Mike Fitch (creator) also peaked my interest as his movement capacity is world-class.  

Over the past few months, I’ve cherry-picked basic exercises and movement sequences from Animal Flow and worked them hard.  Exercises like Beast, Crab, and Scorpions are now a part of every workout, serving as either a warm-up or as the workout itself.

The first few sessions sucked, mainly rotational transitions.  My spine was stiff as hell from years of “bracing”, “rigid neutral spine”, stability training, etc.  However, it is amazing how quickly the body adapts to what is consistently practiced.  Spinal flexibility is improving every single day. 

The confidence in my movement has increased 10-fold as my body understands previously unfamiliar positions and locomotion drills.  

If you have even an ounce of interest in the buzz surrounding Ido Portal’s work, Animal Flow is worth an evaluation as a convenient, train anywhere, cost-effective alternative. 

Here is a link to the Animal Flow website.


If you’ve enjoyed the material here, make sure you check out other M(eaux)tion content:



Cheers to the Basics of The Ido Portal Training Method…




A Simple Kettlebell Swing and Jump Rope Workout for You to Try

Quick Tips

I love simplicity and this workout doesn’t disappoint on that front.  

When I am not training to build raw strength, I love work capacity style training sessions to improve cardiovascular performance, maintain my strength and probably best of all… stay lean.  I don’t have to sacrifice muscle with work capacity training sessions that use resistance-based exercises.  This is important to me as my goal is to keep bodyfat low, not lose muscle mass.

Keeping muscle mass is the reason that most people stay lean in the first place, it is a calorie consuming tissue.  It takes more calories to sustain muscle than it does to sustain fat.  Keep trying to build more muscle at all costs.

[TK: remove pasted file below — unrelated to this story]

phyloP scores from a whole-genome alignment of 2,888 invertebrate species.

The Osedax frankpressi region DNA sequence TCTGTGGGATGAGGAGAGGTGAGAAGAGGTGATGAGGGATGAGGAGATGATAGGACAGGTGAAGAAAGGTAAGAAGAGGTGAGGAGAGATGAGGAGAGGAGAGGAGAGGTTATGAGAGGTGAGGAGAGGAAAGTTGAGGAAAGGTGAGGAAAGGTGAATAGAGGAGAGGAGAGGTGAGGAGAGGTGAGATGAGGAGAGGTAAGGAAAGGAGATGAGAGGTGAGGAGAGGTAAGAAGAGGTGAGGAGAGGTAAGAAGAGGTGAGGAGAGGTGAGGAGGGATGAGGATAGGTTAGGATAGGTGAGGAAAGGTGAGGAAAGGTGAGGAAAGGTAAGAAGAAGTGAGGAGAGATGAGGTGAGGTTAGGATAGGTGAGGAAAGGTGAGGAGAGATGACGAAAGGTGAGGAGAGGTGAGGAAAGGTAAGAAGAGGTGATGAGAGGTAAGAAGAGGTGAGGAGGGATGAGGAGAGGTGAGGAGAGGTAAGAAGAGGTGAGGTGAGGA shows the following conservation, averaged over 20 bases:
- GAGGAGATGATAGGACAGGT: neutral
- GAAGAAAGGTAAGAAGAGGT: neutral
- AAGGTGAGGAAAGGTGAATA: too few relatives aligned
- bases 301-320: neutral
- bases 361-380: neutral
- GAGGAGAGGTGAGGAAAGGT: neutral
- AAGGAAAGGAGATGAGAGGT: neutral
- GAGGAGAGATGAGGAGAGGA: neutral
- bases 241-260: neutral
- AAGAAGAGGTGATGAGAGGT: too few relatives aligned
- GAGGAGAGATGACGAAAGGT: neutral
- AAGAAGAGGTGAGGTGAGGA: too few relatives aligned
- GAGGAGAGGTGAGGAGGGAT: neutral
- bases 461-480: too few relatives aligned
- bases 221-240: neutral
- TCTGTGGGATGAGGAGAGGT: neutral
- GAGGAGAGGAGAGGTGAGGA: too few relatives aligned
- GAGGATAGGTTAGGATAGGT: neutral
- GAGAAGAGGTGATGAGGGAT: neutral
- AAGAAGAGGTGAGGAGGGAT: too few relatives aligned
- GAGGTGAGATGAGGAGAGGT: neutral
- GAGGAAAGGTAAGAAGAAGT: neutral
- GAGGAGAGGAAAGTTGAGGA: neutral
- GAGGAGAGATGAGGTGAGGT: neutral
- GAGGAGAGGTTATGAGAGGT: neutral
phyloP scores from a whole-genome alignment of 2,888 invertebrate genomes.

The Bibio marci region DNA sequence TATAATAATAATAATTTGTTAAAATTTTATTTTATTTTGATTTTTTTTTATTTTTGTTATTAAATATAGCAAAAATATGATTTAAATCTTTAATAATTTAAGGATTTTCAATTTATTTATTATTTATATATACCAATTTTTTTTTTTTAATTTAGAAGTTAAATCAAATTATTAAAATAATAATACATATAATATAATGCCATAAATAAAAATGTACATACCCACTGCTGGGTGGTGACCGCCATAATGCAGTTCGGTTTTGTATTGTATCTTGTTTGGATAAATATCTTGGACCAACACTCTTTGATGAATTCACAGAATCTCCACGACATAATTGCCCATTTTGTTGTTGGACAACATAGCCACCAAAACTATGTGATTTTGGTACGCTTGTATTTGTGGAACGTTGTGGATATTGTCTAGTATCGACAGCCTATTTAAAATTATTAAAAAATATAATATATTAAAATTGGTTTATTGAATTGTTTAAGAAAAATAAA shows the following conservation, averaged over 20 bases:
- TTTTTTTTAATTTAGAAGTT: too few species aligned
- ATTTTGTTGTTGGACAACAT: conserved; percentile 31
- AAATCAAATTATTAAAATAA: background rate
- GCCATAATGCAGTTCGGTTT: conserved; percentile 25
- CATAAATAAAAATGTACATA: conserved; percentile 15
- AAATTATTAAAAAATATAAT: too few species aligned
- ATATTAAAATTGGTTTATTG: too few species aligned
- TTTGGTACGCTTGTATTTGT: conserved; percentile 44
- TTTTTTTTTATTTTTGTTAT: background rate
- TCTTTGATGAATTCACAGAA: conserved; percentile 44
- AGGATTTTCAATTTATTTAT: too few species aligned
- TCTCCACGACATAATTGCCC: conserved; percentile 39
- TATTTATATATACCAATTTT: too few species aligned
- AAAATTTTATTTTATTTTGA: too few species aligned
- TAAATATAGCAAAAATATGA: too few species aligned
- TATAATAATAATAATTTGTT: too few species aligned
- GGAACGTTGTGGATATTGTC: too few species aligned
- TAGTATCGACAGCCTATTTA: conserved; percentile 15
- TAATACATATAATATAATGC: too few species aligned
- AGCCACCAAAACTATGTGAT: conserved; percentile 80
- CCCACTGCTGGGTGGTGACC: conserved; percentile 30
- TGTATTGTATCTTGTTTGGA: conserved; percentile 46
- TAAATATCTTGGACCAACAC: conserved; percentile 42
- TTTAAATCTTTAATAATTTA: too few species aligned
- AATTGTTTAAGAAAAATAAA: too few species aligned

I will never deny that work capacity training is unreal for people who seek fat loss or those who have already lost fat and just want basic maintenance training.  I hold the opinion that we can organize these work capacity workouts to be just as effective without all of the risk of injury.  Choose exercises and the variables wisely (rest periods, work periods, load, etc)  

That is an idea worth pursuing in my humble opinion.  Keep people safe and while getting rid of fatty tissue at a rapid rate.

You get the vibe.   

Let’s get into the workout.

So here is what you’ll need on hand for this workout:

–  Small space (8x8ft or so)

–  Jump Rope

–  Kettlebell that you can swing 20 times with no problems (lighter than your best)

–  Interval Timer or any other timing device


Here is how the workout will be structured:

1)  You’ll be working in 2 minute segments, alternating between the following drills w/o rest in between:

  • 1 minute of jump rope
  • 15 Kettlebell Swings

2)  After your last rep of kettlebell swings, rest for the remainder of the 2 minute block.

3)  Catch your breath, towel off, grab a drink and set up for jumping rope once again.

4)  Once the clock reaches the 2 minute mark, you’ll begin jumping rope for 1 minute followed immediately by 15 kettlebell swings.

*** There is NO REST between the transition from jumping rope and kettlebell swings.

 ***Just so I can make sure that you understand the structure of the rounds, you’ll begin the next set of jumping rope (after 20min) at:  18min, 16min, 14min, 12min, 10min…etc.  Does this make sense?  


Why do I love workouts like this?